USA Coast to Coast – The Southeast

USA Coast to Coast – The Southeast

A few days after returning from Key West, it was time to set off on the main adventure. We packed up the house in Sarasota, and set off for Palm Beach County Park Airport which we had already visited a couple of days before to perform the rental checkout with a Palm Beach Flight Training instructor. We loaded up our C172 SP, N961MC (known from then on as Mike Charlie) with our gear, which I had weighed the night before to confirm that the weight and balance was ok. With just the two of us and a few bags, we were well within limits.

Loading N961MC

After returning the rental car we were off, our first stop being just up the coast at Fort Pierce where I had completed my PPL two years before. The school owner was not there, so we left our regards with the receptionist (who was later to be jailed for massive embezzlement) and had an excellent lunch at the airport Tiki restaurant before continuing up the coast to Flagler Airport.

The first day’s flight north to Flagler

Bad weather was coming in from the South (the fringes of a tropical storm) and we encountered low cloud and poor visibility as we approached the airport. We landed at Flagler for our first night stop; this turned out to be the glamorous Topaz Motel.

To avoid being tempted to push on through bad weather I had decided not to make any accommodation bookings; we just turned up, and looked for accommodation on arrival. This method never once let us down. Our flight guides listed the nearest two or three hotels to each airport, and a number of these even advertised free collection from the airport. It helped that at smaller airports, we camped under the wing; the larger ones where this might have been more difficult tended to have accommodation more readily available.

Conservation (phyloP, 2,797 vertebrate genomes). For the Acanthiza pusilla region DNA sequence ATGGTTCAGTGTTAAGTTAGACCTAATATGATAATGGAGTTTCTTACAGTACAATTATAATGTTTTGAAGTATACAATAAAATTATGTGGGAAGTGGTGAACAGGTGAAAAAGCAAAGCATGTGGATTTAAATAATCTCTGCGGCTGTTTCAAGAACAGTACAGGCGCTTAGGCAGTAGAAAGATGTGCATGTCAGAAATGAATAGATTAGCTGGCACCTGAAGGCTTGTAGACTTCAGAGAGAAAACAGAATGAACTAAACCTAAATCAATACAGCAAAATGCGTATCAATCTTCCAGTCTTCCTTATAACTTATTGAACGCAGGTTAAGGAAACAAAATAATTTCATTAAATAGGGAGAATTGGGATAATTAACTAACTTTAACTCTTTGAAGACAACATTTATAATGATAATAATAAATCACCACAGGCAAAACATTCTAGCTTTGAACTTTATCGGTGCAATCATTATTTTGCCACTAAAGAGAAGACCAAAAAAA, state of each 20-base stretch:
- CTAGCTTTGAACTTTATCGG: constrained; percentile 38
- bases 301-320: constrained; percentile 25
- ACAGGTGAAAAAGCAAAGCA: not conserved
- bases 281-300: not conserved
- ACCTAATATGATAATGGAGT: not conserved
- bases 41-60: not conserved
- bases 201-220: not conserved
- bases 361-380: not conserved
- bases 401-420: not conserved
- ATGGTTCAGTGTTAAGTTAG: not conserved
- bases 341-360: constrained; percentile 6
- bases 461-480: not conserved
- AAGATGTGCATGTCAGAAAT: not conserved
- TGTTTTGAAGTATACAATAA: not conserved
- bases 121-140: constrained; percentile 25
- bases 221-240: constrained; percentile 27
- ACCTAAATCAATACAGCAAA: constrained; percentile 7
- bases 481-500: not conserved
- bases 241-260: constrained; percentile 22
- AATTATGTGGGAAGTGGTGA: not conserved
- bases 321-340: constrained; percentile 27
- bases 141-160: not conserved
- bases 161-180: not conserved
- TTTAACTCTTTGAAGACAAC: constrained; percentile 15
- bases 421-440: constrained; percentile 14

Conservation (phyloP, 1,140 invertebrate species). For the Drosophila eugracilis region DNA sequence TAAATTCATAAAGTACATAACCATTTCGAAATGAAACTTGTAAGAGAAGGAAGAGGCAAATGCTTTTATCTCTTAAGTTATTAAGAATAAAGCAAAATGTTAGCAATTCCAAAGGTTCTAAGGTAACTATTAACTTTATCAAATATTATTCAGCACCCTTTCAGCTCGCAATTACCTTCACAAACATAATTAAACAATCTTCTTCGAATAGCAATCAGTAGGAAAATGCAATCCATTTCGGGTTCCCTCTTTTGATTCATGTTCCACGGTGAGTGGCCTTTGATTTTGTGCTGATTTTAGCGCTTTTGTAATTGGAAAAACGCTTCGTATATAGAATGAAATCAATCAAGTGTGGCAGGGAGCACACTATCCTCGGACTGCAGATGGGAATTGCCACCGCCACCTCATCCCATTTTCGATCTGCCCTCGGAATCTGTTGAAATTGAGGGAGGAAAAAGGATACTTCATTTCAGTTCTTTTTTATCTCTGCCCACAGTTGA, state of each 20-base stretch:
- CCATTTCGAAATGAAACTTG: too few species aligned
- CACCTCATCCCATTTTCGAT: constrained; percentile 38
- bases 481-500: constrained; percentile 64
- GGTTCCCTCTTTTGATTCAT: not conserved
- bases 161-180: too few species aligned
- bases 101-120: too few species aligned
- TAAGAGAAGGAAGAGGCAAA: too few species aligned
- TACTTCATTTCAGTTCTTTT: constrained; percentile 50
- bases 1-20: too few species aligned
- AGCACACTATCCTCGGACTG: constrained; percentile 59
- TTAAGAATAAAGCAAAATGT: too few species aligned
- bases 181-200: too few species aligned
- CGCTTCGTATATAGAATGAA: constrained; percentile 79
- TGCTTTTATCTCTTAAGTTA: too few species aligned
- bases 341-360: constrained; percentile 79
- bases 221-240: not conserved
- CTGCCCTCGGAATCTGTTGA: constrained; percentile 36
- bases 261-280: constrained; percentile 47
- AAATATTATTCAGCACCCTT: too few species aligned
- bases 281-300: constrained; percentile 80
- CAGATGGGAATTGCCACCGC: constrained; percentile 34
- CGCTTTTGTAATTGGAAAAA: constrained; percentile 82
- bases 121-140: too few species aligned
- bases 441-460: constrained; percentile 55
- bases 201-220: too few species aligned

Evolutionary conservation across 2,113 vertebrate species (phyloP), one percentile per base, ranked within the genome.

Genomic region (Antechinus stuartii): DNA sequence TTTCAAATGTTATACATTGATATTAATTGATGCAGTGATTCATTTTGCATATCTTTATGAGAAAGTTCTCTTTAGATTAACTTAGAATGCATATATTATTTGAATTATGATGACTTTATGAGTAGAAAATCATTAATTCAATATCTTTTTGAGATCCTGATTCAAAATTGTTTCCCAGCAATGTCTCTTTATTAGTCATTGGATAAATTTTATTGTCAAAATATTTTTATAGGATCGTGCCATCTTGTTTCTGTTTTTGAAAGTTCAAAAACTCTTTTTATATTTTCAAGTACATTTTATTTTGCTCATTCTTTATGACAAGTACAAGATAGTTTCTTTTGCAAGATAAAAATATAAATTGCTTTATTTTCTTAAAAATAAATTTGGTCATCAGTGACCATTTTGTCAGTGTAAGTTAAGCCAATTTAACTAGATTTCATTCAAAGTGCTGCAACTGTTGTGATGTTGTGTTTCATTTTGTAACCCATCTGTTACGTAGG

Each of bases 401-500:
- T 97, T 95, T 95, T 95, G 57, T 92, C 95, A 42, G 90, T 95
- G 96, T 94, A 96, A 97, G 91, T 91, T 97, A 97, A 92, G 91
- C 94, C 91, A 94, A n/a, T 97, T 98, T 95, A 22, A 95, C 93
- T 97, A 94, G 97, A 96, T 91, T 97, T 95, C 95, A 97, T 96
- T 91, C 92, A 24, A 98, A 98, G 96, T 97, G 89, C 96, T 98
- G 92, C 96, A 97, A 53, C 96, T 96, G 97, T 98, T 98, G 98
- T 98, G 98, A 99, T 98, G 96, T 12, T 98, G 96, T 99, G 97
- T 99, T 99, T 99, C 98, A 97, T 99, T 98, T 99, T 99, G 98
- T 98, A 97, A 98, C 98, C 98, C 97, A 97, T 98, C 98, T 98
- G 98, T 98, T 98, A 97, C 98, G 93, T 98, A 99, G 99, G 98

The following day we left Flagler without regret, and headed northwest at speed to try and get away from the tropical depression which had chased us into Flagler the night before. The moving map GPS in the aircraft made navigation effortless, although I kept track of our position on the chart as we went should the technology let us down.

The route north to LaGrange

We threaded between a number of MOAs (Military Operation Areas) as we went. Technically, VFR traffic is permitted into these areas without any clearance needed; however, if they are active then it is better not to mix it up with the military traffic!

Our destination was LaGrange Airport, in Georgia, where we hoped to camp for the first time. However, it turned out that a taxi to the nearest camping location would cost about the same as a night in the Super 8 Motel (a chain which was to serve us well over the next month), and given that the weather was still rather hot and humid we elected for one last night in air-conditioned comfort. We dined well in our room, having discovered that there was nothing within walking distance, and that pizza could be ordered online for delivery to our room!

Pre-flight planning in LaGrange

From LaGrange we struck out West to Hot Springs, Arkansas. This town, as it is impossible to visit without finding out, is the birth place of former President Bill Clinton. A highlight of the day’s flight was crossing the Mississippi, a mental milestone which really made it feel like we were making good progress and nearing “The West”.


The flight was our longest yet, at 4 hours, and took us clear across Alabama and Mississippi. We’d have the chance to stop off in Alabama, however, on the way back nearly 5 weeks from now.

Flying west to Hot Springs, Arkansas

We had never seen agriculture on such an enormous scale; large circular fields with rotary irrigation, serviced by crop dusters flying mere feet above the ground and even under the power lines to apply their chemicals.

We rented a car from the airport and drove up into the hills to Lake Ouachita State Park. After registering at the ranger station, we settled in for two nights of camping; our first stay in our new tent.


Thursday was a day off from flying, and we started off with a guided kayak trip around the lake. The weather was fantastic (as it was to end up being throughout the entire trip) and there was plenty of wildlife to watch; beavers, turtles, and deer among others. The weather was still hot, but bearable for camping, and we spent two very pleasant evenings chatting with locals who were there to camp in their RVs; they were all pleasant and very interested in us and our trip, a trend that continued everywhere we went!

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